I swear I didn’t plan it this way, but when I got done with this week’s Perspectives column, I noticed how every item had something to do with O — either the letter or the number.
So let’s jump right in — and as always, comments, questions and feedback are always appreciated.
I’m not quite ready to push the panic button and declare this Giants season a continuation of last year’s disaster mainly because I really do believe the Giants know where their short comings are, and the coaching staff hasn’t yet exhausted all ideas to get it fixed.
What I am a tad concerned about is how time can run out very quickly in an NFL season. I can remember how last year every week we were told by a player or a coach, “We’re getting close” or “This is correctable” or “We’re not panicking.”
Well, “getting close” is a matter of someone’s opinion that can’t be measured in this instance as you’re either “there” or you’re not. Right now, the Giants are clearly not.
The biggest issue I have is with the “We’re not panicking” line. To me, not panicking means staying the course and doing what you planned to do.
But something that has popped up on offense over the last two weeks which has been maddening to figure out has been the team’s tendency to move away from running the ball too early.
Now I get it that when you’re behind in a game, you have to pass the ball because those plays are quicker, and you can cram a lot more plays into a shorter period of time.
So when I say the Giants have been giving up on running the ball early, I’m talking about with the game still being within reach and with a lot of time left.
The most recent example was last week’s loss to the Cowboys. After two quarters of play, the Cowboys had a 10-0 lead — not a huge deficit at that point, especially since the Giants defense had settled down by then.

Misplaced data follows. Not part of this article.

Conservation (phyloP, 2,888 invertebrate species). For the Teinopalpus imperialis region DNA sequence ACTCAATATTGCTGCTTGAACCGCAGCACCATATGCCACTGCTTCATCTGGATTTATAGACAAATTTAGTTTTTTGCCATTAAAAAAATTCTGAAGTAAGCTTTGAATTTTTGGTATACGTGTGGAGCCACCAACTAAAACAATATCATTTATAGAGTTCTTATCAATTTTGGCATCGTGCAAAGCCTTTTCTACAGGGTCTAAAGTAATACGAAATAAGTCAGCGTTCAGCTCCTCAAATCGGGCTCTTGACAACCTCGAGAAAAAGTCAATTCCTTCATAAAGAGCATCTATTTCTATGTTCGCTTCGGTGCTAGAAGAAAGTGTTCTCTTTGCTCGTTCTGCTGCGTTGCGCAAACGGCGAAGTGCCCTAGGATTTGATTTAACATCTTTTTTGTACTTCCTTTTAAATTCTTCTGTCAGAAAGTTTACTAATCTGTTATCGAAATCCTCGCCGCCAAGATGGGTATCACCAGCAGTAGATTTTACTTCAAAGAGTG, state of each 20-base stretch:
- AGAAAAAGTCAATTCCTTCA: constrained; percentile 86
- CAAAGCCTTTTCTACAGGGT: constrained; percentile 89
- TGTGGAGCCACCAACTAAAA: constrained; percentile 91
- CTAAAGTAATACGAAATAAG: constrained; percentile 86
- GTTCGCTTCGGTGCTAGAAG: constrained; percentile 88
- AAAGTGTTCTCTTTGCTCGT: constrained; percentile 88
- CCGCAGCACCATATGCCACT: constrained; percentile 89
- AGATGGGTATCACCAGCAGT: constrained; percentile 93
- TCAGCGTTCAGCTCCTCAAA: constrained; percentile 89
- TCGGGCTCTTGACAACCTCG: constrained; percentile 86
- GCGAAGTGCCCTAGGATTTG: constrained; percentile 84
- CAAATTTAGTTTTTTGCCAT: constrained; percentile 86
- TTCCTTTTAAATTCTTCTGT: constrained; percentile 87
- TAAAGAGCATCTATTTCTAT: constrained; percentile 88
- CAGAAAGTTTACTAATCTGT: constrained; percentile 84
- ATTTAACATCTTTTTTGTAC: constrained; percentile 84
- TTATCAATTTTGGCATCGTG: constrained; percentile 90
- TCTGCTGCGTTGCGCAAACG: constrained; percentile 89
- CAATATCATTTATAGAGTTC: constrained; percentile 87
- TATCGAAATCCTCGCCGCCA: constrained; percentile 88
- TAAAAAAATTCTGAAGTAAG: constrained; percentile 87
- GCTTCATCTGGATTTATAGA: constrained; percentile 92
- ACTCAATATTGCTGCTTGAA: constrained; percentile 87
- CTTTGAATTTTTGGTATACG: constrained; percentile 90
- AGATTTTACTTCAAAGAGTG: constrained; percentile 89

Yet oddly enough, the Giants, even with their inconsistent pass protection, ended up running the ball eight times in the first half while passing 20.
Considering Saquon Barkley was averaging 3.5 yards per carry in the first two quarters of play and quarterback Eli Manning was averaging 4.85 yards per pass attempt (that mostly a result of check-down passes), wouldn’t it have made sense to run the ball a little more to maybe given the Cowboys pause about whipping out all their fancy stunts and twists against the Giants pass blocking?
Offensive coordinator Mike Shula was asked if the inconsistency by the offense has affected the play-calling planned for specific scenarios.
“I think at times, yeah,” he admitted. “I think probably anybody on offense or defense, would say yes to that question.”
While it’s easy to appreciate head coach Pat Shurmur’s willingness to constantly evaluate and adjust not just during a season but in games, sometimes if you over evaluate or change too much, that has the opposite effect of what you’re striving for.
When the Giants do their evaluations, maybe they should start with how often they’re tweaking things in-game and, if they are indeed changing things up too soon or too frequently, try to cut back on that.